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Free Trade no Panacea
man who believes that the adoption of any policy, no matter what, in reference to our foreign commerce, will cut that tangled knot of social well-being and misery at which the fingers of the London free-trader clutch as helplessly as those of the Berlin protectionist. Such a man represents individually an almost imponderable element in the work and thought of the community; but in the aggregate he stands for a real danger, because he stands for a feeling evident of late years among many respectable people.—Ibid.
not Live by Bread
It is as true now as ever it was that no Man shall man and no nation shall live by bread alone. Thrift and industry are indispensable virtues; Alone but they are not all-sufficient. We must base our appeals for civic and national betterment on nobler grounds than those of mere business expediency.-Ibid.
Leisure Class is a
... a leisure class whose leisure simply means When the idleness is a curse to the community, and in so far as its members distinguish themselves Curse chiefly by aping the worst—not the besttraits of similar people across the water, they become both comic and noxious elements of the body politic.-Ibid.
Patriotism of the Belfry
We do not wish, in politics, in literature, or in art, to develop that unwholesome parochial spirit, that over-exaltation of the little community at the expense of the great nation, which produces what has been described as the patriotism of the village, the patriotism of the belfry. . . The patriotism of the village or the belfry is bad, but the lack of all patriotism is even worse.-Ibid.
The men who do iniquity in the name of patriotism, of reform, of Americanism, are merely one small division of the class that has always existed and will always exist,—the class of hypocrites and demagogues, the class that is always prompt to steal the watchwords of righteousness and use them in the interests of evil-doing.-Ibid,
We Americans have many grave problems to solve, many threatening evils to fight, and many deeds to do, if, as we hope and believe, we have the wisdom, the strength, the courage, and the virtue to do them. But we must face facts as they are. We must neither surrender ourselves to a foolish optimism, nor succumb to a timid and ignoble pessimism.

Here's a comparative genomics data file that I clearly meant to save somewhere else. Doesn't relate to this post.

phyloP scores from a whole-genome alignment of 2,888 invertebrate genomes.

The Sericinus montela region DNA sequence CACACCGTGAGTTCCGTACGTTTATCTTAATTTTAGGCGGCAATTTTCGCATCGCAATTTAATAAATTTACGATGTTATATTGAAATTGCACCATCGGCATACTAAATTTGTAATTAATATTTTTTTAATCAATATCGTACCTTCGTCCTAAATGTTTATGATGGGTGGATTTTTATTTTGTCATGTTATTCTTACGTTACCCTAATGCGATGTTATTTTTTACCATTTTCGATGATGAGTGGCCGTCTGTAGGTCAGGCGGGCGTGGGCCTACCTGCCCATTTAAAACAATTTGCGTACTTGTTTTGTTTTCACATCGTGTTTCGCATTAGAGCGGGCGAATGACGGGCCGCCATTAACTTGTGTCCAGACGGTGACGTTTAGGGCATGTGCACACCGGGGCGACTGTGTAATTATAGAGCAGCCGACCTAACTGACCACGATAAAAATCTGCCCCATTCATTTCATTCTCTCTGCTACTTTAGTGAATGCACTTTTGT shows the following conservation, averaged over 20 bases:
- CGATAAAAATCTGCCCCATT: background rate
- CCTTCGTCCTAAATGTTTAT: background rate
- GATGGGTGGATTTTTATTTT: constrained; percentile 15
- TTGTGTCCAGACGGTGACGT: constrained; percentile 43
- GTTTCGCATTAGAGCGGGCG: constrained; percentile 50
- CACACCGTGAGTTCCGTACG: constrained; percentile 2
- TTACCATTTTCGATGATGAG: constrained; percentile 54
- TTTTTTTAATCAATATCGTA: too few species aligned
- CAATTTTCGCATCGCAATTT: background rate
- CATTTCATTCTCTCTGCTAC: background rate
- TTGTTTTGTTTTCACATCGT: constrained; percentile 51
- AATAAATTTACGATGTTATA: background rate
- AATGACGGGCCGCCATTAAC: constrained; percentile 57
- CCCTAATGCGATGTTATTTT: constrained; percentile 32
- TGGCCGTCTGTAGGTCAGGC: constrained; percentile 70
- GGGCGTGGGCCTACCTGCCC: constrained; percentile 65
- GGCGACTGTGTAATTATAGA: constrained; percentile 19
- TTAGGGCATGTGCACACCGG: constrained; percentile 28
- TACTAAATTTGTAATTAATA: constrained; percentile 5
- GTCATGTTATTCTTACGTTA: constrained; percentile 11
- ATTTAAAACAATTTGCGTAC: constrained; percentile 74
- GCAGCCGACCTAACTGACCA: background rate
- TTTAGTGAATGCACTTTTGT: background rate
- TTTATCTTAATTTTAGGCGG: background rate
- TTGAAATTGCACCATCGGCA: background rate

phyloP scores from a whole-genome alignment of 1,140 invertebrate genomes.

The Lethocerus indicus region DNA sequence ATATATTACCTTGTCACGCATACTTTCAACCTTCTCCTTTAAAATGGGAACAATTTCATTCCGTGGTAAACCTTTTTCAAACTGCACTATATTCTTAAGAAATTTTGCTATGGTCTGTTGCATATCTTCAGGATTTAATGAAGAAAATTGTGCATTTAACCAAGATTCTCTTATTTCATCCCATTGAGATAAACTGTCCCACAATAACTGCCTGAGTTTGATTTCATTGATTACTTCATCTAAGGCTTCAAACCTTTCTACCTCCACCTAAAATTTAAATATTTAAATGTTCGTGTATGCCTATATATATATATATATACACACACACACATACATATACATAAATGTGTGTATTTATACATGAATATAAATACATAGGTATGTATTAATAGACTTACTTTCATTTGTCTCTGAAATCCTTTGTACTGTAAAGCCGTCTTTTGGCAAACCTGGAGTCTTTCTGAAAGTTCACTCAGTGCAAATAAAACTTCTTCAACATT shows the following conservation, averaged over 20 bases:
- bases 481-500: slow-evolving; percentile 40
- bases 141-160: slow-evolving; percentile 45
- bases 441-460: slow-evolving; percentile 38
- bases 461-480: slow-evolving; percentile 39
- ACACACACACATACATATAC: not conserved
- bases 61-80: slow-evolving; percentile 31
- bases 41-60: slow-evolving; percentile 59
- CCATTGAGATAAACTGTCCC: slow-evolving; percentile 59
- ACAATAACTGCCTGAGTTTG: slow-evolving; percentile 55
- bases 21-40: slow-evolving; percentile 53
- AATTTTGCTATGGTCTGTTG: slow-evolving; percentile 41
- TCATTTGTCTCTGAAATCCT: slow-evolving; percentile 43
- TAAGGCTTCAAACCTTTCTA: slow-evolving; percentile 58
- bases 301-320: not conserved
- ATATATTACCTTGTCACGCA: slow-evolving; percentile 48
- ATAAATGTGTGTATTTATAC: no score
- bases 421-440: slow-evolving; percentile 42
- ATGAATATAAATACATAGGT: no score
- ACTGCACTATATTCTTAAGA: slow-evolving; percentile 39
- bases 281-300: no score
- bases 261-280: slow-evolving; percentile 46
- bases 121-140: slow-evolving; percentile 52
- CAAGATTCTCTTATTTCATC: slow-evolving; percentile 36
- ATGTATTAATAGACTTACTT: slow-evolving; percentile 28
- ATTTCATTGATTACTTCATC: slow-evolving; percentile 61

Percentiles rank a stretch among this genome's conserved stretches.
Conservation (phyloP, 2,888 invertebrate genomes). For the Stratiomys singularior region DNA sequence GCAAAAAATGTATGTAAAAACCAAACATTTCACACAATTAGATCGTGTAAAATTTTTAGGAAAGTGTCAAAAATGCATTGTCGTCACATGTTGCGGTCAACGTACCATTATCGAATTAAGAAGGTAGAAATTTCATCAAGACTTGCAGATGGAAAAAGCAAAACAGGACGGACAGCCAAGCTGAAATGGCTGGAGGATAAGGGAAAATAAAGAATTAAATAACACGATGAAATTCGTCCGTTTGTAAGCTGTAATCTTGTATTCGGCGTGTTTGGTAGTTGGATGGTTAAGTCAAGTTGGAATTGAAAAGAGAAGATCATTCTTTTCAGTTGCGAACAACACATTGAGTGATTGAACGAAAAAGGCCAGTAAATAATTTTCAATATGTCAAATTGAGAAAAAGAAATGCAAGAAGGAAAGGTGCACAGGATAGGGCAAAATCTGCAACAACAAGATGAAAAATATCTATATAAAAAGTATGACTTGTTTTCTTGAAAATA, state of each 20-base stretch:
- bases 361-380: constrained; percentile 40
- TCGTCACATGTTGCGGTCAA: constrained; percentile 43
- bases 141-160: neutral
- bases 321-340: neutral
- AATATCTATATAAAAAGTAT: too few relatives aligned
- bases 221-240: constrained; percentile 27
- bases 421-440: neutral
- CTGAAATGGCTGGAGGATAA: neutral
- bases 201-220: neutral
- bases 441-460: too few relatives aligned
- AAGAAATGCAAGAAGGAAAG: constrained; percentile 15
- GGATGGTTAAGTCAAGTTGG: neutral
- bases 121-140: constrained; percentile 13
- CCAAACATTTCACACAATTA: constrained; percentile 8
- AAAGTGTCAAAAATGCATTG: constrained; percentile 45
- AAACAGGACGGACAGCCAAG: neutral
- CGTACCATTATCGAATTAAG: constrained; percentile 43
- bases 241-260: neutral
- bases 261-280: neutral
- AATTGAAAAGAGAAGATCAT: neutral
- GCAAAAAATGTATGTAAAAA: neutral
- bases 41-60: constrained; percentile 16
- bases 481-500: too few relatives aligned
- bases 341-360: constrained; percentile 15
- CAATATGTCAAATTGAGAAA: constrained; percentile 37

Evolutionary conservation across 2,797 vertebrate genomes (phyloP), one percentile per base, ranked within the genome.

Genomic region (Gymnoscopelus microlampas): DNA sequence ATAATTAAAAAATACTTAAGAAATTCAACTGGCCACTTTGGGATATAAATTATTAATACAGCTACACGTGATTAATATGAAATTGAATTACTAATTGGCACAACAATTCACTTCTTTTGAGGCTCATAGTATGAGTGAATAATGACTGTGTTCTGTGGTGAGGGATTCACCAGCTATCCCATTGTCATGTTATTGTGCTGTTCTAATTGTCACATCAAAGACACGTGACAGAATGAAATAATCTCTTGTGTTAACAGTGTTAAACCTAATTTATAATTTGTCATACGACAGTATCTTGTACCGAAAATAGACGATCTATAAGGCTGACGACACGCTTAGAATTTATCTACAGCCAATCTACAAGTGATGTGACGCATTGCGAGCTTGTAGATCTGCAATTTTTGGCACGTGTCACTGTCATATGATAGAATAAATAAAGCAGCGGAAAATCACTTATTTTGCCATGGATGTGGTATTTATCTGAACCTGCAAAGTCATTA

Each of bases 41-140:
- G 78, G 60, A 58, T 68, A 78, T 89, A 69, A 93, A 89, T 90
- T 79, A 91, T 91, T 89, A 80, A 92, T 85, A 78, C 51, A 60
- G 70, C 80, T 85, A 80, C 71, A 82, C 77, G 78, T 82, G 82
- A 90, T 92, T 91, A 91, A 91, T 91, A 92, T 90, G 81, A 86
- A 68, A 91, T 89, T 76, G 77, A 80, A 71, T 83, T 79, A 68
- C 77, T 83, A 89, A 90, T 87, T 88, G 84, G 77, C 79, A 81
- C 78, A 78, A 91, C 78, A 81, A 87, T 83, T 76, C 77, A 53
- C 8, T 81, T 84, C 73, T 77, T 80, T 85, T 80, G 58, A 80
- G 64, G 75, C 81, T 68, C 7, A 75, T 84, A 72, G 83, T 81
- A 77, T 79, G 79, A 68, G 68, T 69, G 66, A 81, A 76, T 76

ism not a
I wish to be distinctly understood on Americanone point. Americanism is a question of
Question spirit, conviction, and purpose, not of creed of Creed
or Birth or birthplace. The politician who bids for the Irish or German vote, or the Irishman or German who votes as an Irishman or German, is despicable, for all citizens of this commonwealth should vote solely as Americans; but he is not a whit less despicable than the voter who votes against a good American, merely because that American happens to have been born in Ireland or Germany.
One may fall very far short of treason and yet be an undesirable citizen in the community. The man who becomes Europeanized, who loses his power of doing good work on this side of the water, and who loses his love for his native land, is not a traitor; but he is a silly and undesirable citizen. He is as emphatically a noxious element in our body politic as is the man who comes here from abroad and remains a foreigner. Nothing will more quickly or more surely disqualify a man from doing good work in the world than the acquirement of that flaccid habit of mind which its possessors style cosmopolitanism.-Ibid.
Scoundrels There are plenty of scoundrels always
ready to try to belittle reform movements or to bolster up existing iniquities in the name of Americanism; but this does not alter the fact that the man who can do most in this country is and must be the man whose Americanism is most sincere and intense. Outrageous though it is to use a noble idea as the cloak for evil, it is still worse to assail the noble idea itself because it can thus be used.-Ibid.
We maintain that it is an outrage, in voting A. P. A. un- for
- for a man for any position, whether State or national, to take into account his religious faith, provided only he is a good American. When a secret society does what in some places the American Protective Association seems to have done, and tries to proscribe Catholics both politically and socially, the members of such society show that they themselves are as utterly un-American, as alien to our school of political thought, as the worst immigrants who land on our shores. Their conduct is equally base and contemptible; they are the worst foes of our public-school system, because they strengthen the hands of its ultramontane enemies; they should receive the hearty condemnation of all Americans who are truly patriotic.-Ibid.
To Keep out Idiots, Criminals,
It is urgently necessary to check and regulate our immigration, by much more drastic laws than now exist; and this should be done both to keep out laborers who tend to depress the labor market, and to keep out races which do not assimilate readily with our own, and unworthy individuals of all races—not only criminals, idiots, and paupers but anarchists of the Most and O'Donovan Rossa type.-Ibid.
Know-nothingism, in any form, is as utterly
Nothingism un-American as foreignism. It is a base outrage to oppose a man because of his religion American or birthplace, and all good citizens will hold any such effort in abhorrence. A Scandinavian, a German, or an Irishman who has really become an American has the right to stand on exactly the same footing as any native-born citizen in the land, and is just as much entitled to the friendship and support, social and political, of his neighbors.-Ibid.
No amount of intelligence and no amount Base Ideals of energy will save a nation which is not honest, and no government can ever be a permanent success if administered in accordance with base ideals.—Ibid,